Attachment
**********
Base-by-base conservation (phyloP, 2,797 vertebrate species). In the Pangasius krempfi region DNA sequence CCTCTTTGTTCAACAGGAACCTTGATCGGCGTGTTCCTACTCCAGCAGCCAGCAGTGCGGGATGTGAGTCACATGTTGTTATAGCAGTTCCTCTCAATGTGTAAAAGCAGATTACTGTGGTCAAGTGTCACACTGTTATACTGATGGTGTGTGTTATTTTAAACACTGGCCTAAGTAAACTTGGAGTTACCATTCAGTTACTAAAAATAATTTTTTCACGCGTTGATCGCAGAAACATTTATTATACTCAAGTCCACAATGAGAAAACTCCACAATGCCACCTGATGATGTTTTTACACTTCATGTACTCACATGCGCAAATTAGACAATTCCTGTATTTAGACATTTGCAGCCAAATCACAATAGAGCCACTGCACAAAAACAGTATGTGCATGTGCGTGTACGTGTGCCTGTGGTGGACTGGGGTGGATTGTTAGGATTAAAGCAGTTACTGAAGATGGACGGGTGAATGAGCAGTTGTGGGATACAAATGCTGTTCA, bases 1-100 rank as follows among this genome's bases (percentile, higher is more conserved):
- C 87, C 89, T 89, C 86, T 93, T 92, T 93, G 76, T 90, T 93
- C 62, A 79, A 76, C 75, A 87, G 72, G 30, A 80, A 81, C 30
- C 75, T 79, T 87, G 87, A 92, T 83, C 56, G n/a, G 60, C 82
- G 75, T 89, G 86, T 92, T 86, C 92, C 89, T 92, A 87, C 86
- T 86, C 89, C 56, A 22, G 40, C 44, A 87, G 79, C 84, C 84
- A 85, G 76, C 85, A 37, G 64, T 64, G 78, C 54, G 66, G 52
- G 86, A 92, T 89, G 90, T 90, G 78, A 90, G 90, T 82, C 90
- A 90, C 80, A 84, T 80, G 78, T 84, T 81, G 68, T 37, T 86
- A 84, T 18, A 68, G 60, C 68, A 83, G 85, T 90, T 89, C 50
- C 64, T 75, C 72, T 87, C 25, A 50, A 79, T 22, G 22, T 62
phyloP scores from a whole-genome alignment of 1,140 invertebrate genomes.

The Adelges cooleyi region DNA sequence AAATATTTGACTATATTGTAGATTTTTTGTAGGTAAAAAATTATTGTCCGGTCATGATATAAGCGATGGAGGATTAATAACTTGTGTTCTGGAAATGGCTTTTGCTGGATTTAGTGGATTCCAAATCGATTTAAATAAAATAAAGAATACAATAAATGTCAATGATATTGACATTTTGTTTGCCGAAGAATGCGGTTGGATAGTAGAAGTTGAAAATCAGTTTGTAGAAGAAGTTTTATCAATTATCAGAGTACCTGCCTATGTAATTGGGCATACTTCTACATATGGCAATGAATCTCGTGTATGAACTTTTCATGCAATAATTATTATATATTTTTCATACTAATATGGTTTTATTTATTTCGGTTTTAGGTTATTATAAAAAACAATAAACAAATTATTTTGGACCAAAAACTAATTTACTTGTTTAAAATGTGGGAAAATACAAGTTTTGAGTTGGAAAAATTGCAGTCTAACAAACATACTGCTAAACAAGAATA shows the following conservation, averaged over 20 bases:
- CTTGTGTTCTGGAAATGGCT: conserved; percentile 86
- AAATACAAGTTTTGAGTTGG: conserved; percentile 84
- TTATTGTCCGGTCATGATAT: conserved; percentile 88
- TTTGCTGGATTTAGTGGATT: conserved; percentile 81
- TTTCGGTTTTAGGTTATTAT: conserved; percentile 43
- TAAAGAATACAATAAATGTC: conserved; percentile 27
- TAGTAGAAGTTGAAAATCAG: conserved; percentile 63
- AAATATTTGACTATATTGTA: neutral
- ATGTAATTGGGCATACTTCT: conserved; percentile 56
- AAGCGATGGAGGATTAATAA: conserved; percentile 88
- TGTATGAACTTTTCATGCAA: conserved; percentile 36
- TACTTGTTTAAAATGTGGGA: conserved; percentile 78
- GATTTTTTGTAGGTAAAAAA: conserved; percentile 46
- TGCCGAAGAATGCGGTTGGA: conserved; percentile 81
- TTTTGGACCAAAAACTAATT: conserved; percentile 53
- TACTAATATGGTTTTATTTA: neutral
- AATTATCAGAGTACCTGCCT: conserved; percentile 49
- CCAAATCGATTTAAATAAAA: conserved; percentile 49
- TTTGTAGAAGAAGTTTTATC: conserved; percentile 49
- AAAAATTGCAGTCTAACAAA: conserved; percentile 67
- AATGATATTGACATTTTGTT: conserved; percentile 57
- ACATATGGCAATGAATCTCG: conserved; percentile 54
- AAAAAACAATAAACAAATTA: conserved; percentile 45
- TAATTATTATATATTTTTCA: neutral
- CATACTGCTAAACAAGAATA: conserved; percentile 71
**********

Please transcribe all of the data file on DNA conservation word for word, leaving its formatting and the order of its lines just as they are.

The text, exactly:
Base-by-base conservation (phyloP, 2,797 vertebrate species). In the Pangasius krempfi region DNA sequence CCTCTTTGTTCAACAGGAACCTTGATCGGCGTGTTCCTACTCCAGCAGCCAGCAGTGCGGGATGTGAGTCACATGTTGTTATAGCAGTTCCTCTCAATGTGTAAAAGCAGATTACTGTGGTCAAGTGTCACACTGTTATACTGATGGTGTGTGTTATTTTAAACACTGGCCTAAGTAAACTTGGAGTTACCATTCAGTTACTAAAAATAATTTTTTCACGCGTTGATCGCAGAAACATTTATTATACTCAAGTCCACAATGAGAAAACTCCACAATGCCACCTGATGATGTTTTTACACTTCATGTACTCACATGCGCAAATTAGACAATTCCTGTATTTAGACATTTGCAGCCAAATCACAATAGAGCCACTGCACAAAAACAGTATGTGCATGTGCGTGTACGTGTGCCTGTGGTGGACTGGGGTGGATTGTTAGGATTAAAGCAGTTACTGAAGATGGACGGGTGAATGAGCAGTTGTGGGATACAAATGCTGTTCA, bases 1-100 rank as follows among this genome's bases (percentile, higher is more conserved):
- C 87, C 89, T 89, C 86, T 93, T 92, T 93, G 76, T 90, T 93
- C 62, A 79, A 76, C 75, A 87, G 72, G 30, A 80, A 81, C 30
- C 75, T 79, T 87, G 87, A 92, T 83, C 56, G n/a, G 60, C 82
- G 75, T 89, G 86, T 92, T 86, C 92, C 89, T 92, A 87, C 86
- T 86, C 89, C 56, A 22, G 40, C 44, A 87, G 79, C 84, C 84
- A 85, G 76, C 85, A 37, G 64, T 64, G 78, C 54, G 66, G 52
- G 86, A 92, T 89, G 90, T 90, G 78, A 90, G 90, T 82, C 90
- A 90, C 80, A 84, T 80, G 78, T 84, T 81, G 68, T 37, T 86
- A 84, T 18, A 68, G 60, C 68, A 83, G 85, T 90, T 89, C 50
- C 64, T 75, C 72, T 87, C 25, A 50, A 79, T 22, G 22, T 62
phyloP scores from a whole-genome alignment of 1,140 invertebrate genomes.

The Adelges cooleyi region DNA sequence AAATATTTGACTATATTGTAGATTTTTTGTAGGTAAAAAATTATTGTCCGGTCATGATATAAGCGATGGAGGATTAATAACTTGTGTTCTGGAAATGGCTTTTGCTGGATTTAGTGGATTCCAAATCGATTTAAATAAAATAAAGAATACAATAAATGTCAATGATATTGACATTTTGTTTGCCGAAGAATGCGGTTGGATAGTAGAAGTTGAAAATCAGTTTGTAGAAGAAGTTTTATCAATTATCAGAGTACCTGCCTATGTAATTGGGCATACTTCTACATATGGCAATGAATCTCGTGTATGAACTTTTCATGCAATAATTATTATATATTTTTCATACTAATATGGTTTTATTTATTTCGGTTTTAGGTTATTATAAAAAACAATAAACAAATTATTTTGGACCAAAAACTAATTTACTTGTTTAAAATGTGGGAAAATACAAGTTTTGAGTTGGAAAAATTGCAGTCTAACAAACATACTGCTAAACAAGAATA shows the following conservation, averaged over 20 bases:
- CTTGTGTTCTGGAAATGGCT: conserved; percentile 86
- AAATACAAGTTTTGAGTTGG: conserved; percentile 84
- TTATTGTCCGGTCATGATAT: conserved; percentile 88
- TTTGCTGGATTTAGTGGATT: conserved; percentile 81
- TTTCGGTTTTAGGTTATTAT: conserved; percentile 43
- TAAAGAATACAATAAATGTC: conserved; percentile 27
- TAGTAGAAGTTGAAAATCAG: conserved; percentile 63
- AAATATTTGACTATATTGTA: neutral
- ATGTAATTGGGCATACTTCT: conserved; percentile 56
- AAGCGATGGAGGATTAATAA: conserved; percentile 88
- TGTATGAACTTTTCATGCAA: conserved; percentile 36
- TACTTGTTTAAAATGTGGGA: conserved; percentile 78
- GATTTTTTGTAGGTAAAAAA: conserved; percentile 46
- TGCCGAAGAATGCGGTTGGA: conserved; percentile 81
- TTTTGGACCAAAAACTAATT: conserved; percentile 53
- TACTAATATGGTTTTATTTA: neutral
- AATTATCAGAGTACCTGCCT: conserved; percentile 49
- CCAAATCGATTTAAATAAAA: conserved; percentile 49
- TTTGTAGAAGAAGTTTTATC: conserved; percentile 49
- AAAAATTGCAGTCTAACAAA: conserved; percentile 67
- AATGATATTGACATTTTGTT: conserved; percentile 57
- ACATATGGCAATGAATCTCG: conserved; percentile 54
- AAAAAACAATAAACAAATTA: conserved; percentile 45
- TAATTATTATATATTTTTCA: neutral
- CATACTGCTAAACAAGAATA: conserved; percentile 71